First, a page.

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6 March 2023

Who are ASI Registered Specialists?  

ASI Registered Specialists are people with specific skills and experience relevant to the ASI program.  They can be commissioned by either: 

  • Members, to support the implementation of ASI standards.  
  • Auditors, to provide specific local and technical experience to audit teams in planning, execution or follow-up activities for audits.  

In this article, we share the perspectives of two Guinea-based Registered Specialists as part of ASI’s aim to increase capacity and local representation in key contexts.  ASI worked with local networks to identify and onboard these specialists to ASI’s Registered Specialist program during 2022. 

Dr Telli Diallo during consultation for the GAC audit at the community of Filima after they were resettled from the Daprass community

The culturally appropriate consultation included women and men to meet separately so they could each have a voice and an opportunity if they wanted to share gender specific inputs. The consultation was also in the local language to help facilitate an open, flowing discussion.

An array of social and technical skills are required for success

As national Registered Specialists, we brought both social and technical skills to the audit process. Our deep knowledge of the socio-political situation in Guinea as well as the various codes, policies, and legislation governing economic activity in the country ensured that the documents prepared by the lead auditor were in line with the realities on the ground and with the national context. 

Our communication skills and profound knowledge of the natural environment including the people’s cultures, beliefs, prayer patterns, customs, and vernacular languages contributed to a better exchange with the local communities. One can never underestimate the impact of having someone speak to you in your own language. We believe this contributed, to some extent, to make the people feel more comfortable during interviews held in a number of villages. Our language skills were also useful for the technical review of various documents submitted to the auditors.

Effective teamwork and commitment create an enriching experience for all stakeholders 

Overall, our experience was positive. The management of the audit team in preparation and execution was conducted in a transparent and inclusive framework. We worked as though we had known each other for a long time even though we had just met. During discussions, the different points of view were considered and analysed in an inclusive and professional manner. Over the two weeks of audit process, we had the opportunity to exchange with a range of stakeholders on common topics and analyse their responses. We also gained a better understanding of ASI norms and standards in practice and appreciated their importance for all stakeholders. It was great to see there was a sense of commitment to good process from all stakeholders – ASI, the mining company that prepared for the field visit, the communities and other stakeholders – through their availability and commitment during the discussions. The company prepared itself in terms of documentation and logistics and facilitated the work of the experts and audit team. The communities shared their views with enthusiasm. Each of the stakeholders contributed to the success of the field activities and we did not feel any significant blockage or difficulties. In fact, we observed that the appropriation of ASI norms and standards and their application allows companies to be more socially minded, more humane and is in itself a real factor for peace and stability in mining areas, an essential condition for responsible mining development, in which all stakeholders find a benefit.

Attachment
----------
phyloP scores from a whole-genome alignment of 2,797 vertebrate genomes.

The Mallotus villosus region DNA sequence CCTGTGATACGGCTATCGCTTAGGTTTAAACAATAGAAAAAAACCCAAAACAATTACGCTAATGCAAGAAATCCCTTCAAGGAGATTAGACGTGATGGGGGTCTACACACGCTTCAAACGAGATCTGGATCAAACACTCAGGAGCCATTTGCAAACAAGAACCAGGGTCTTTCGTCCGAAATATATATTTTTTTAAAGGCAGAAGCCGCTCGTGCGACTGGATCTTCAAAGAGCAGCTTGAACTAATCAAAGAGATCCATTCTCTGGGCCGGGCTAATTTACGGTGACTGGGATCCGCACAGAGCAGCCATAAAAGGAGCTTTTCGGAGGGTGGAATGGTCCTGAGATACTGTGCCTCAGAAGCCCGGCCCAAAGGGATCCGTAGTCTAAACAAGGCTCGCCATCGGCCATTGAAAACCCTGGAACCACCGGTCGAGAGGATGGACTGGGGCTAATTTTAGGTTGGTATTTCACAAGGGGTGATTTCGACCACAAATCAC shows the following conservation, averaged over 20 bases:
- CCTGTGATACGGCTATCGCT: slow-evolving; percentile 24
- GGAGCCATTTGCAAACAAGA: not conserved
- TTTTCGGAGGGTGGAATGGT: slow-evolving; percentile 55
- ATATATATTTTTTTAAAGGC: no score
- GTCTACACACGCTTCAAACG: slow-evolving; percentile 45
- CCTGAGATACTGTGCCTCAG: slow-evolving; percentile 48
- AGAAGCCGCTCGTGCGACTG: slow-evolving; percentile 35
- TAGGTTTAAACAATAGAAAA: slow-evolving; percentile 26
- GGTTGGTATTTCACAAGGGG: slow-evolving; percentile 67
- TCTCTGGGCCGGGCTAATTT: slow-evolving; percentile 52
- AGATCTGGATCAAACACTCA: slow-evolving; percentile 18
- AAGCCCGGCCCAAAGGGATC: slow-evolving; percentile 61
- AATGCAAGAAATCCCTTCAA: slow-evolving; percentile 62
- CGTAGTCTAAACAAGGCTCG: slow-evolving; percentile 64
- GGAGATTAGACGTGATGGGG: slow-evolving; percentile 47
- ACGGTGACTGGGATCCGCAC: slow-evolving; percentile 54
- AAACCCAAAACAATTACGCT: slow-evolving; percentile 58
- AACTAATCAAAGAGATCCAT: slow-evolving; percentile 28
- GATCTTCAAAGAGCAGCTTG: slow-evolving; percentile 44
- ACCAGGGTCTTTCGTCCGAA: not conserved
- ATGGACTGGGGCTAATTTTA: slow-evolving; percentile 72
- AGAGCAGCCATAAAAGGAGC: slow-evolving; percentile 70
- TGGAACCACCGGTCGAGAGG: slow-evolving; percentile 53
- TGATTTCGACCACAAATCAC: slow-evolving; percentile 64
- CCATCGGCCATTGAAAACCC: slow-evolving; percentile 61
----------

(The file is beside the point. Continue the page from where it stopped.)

Reflections on the audit process 

We found the ASI audit process to be professional and useful for all stakeholders on an individual and collective level. It was clear, transparent, factual, and participatory. It was also comprehensive and methodological in its approach, which consisted of questioning the various stakeholders in different ways, but with the same rigour, on issues related to the impact of mining on the environment, questions of governance, collective life within the company, and the relations between the company and the social environment in which the company operates. The auditor engaged in interactive dialogue which enabled freedom of expression without taboos, resulting in clear and precise answers about the facts and impacts. 

Having knowledge of all stages of the supply chain as well as the conventions governing relations between the State and the companies to be audited was very useful. We brought a deep understanding of the environmental and social problems of the country in general and of the mining region, in addition to knowledge of the main international conventions to which the country is a member. The combination of these skills, knowledge, and in-country experience made for a richer contribution, and audit experience all around.  

ASI – Looking Forward  

As the number, complexity, and scope of ASI audits continue to grow each year, we aim to increase the participation of Registered Specialists, like Dr Telli Diallo and Mr Abdoul Wahab Diakhaby, in areas where Indigenous and/or local communities are affected by bauxite mining.  We are working with ASI’s Indigenous Peoples Advisory Forum (IPAF) to build capacity at the local level for these roles within ASI’s learning program, educationAL.   


If you are interested to find out more, please contact  Camille Le Dornat, ASI Learning Manager 


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